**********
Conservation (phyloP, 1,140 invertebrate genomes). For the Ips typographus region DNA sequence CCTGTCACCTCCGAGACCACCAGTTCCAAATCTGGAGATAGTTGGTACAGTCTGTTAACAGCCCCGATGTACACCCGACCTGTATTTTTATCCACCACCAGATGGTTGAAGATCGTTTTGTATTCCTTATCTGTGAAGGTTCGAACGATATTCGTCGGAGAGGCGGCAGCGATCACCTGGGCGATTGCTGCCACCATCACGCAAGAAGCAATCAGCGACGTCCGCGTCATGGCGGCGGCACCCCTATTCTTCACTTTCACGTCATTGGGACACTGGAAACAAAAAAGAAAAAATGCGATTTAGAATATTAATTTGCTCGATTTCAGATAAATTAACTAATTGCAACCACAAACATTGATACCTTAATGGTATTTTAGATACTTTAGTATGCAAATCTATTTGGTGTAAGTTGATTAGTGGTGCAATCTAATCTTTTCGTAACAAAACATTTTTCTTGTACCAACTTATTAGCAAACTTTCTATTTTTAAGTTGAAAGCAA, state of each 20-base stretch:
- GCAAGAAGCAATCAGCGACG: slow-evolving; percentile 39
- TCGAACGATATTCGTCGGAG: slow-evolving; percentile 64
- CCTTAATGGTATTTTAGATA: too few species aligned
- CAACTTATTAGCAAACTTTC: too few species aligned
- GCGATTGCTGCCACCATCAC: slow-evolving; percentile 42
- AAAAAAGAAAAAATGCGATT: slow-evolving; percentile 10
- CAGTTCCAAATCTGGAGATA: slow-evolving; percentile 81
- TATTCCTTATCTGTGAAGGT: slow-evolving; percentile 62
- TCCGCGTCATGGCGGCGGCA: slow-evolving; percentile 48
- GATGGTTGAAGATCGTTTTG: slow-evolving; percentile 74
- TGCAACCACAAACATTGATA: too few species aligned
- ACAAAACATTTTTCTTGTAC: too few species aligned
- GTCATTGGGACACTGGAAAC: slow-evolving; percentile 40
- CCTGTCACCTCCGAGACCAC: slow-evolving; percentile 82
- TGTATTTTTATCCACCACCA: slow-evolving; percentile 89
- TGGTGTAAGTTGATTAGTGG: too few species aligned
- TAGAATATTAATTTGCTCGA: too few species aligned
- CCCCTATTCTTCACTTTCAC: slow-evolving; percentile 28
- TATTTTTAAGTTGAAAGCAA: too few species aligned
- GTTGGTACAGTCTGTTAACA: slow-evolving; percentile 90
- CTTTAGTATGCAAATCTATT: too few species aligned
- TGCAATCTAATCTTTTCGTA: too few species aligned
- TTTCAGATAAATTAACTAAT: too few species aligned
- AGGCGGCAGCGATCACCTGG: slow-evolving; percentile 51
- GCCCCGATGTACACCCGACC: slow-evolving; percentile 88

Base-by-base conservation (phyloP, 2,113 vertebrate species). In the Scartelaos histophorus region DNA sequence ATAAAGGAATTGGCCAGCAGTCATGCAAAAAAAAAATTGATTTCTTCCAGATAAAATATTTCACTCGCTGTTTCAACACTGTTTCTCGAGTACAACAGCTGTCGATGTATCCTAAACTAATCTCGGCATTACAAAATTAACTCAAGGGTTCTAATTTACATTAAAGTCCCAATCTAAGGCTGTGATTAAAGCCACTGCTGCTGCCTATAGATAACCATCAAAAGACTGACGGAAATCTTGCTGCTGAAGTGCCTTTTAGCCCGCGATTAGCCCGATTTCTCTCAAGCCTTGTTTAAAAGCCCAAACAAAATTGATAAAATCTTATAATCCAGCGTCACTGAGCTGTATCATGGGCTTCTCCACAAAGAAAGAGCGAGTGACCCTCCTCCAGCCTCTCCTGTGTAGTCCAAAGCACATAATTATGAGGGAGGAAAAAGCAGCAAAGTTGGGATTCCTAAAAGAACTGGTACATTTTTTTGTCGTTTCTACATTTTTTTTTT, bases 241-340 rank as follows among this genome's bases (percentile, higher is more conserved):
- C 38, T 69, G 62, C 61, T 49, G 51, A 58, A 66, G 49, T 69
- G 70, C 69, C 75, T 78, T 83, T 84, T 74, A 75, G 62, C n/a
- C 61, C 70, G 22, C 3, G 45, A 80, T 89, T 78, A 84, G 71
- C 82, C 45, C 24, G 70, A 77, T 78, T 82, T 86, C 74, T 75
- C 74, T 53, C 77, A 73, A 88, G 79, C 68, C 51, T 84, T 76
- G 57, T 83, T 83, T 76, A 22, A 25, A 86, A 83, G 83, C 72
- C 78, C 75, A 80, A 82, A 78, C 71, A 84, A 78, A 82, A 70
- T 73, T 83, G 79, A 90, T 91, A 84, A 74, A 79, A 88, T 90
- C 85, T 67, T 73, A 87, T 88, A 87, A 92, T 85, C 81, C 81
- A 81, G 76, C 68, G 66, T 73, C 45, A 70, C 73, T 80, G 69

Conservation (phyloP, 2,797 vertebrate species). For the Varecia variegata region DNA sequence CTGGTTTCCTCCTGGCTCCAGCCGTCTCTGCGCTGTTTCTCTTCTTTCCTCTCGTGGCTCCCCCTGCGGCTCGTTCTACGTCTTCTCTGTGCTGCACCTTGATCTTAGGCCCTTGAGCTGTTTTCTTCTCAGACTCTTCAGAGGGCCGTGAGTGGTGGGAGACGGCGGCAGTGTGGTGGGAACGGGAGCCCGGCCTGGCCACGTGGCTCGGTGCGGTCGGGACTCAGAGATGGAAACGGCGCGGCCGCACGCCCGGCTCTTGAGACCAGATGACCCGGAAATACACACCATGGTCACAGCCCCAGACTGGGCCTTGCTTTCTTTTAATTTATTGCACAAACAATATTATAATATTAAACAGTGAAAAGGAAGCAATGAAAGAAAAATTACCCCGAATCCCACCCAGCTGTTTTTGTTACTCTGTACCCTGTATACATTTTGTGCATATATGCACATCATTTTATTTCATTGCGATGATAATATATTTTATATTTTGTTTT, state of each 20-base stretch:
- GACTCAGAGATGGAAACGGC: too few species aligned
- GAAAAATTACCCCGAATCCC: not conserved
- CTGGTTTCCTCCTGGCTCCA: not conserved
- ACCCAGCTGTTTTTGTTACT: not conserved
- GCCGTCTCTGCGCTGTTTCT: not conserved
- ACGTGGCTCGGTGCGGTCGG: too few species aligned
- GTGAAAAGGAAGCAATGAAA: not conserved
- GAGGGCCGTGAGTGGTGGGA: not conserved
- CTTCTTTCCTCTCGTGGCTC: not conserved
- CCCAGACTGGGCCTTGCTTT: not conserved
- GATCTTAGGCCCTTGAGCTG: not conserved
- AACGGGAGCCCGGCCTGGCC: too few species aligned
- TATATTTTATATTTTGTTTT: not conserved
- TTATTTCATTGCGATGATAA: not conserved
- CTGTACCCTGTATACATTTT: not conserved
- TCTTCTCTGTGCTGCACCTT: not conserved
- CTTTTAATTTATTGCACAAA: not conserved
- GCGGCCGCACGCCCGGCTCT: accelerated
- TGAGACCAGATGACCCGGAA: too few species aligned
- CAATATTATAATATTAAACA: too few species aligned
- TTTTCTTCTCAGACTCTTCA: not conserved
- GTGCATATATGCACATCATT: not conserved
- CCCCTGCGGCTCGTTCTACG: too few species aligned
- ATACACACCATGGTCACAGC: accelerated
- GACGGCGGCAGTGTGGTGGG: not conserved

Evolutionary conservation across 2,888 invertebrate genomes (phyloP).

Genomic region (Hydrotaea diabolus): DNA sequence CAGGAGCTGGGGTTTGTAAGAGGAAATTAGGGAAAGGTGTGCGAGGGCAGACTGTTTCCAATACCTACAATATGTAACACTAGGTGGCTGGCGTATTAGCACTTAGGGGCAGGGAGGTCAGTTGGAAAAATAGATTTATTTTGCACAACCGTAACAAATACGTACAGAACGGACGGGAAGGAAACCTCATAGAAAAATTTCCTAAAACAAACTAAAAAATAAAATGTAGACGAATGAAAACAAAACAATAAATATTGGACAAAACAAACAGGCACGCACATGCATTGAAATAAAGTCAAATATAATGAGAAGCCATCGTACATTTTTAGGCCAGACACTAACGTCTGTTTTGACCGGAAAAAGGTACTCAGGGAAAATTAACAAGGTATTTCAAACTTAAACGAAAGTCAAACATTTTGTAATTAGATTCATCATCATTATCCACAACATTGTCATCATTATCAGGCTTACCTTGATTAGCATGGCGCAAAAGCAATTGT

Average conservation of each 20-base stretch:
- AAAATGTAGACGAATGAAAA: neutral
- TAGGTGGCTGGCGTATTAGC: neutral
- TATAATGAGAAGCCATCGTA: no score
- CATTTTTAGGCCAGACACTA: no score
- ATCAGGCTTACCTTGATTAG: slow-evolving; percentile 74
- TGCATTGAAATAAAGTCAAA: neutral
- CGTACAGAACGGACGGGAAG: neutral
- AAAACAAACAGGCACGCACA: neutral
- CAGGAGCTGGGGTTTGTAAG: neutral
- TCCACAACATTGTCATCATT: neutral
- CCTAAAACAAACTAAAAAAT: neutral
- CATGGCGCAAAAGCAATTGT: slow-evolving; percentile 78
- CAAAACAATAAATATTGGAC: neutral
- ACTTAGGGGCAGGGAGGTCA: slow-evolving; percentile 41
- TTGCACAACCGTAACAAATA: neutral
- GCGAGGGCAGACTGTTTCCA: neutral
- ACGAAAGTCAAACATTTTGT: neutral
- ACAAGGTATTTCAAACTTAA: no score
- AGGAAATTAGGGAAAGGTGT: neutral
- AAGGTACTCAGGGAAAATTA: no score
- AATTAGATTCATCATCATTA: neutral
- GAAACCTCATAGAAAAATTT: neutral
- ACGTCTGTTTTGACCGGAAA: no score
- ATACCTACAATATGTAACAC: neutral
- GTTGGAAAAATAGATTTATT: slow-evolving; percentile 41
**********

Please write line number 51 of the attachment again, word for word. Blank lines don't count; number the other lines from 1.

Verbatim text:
- TATATTTTATATTTTGTTTT: not conserved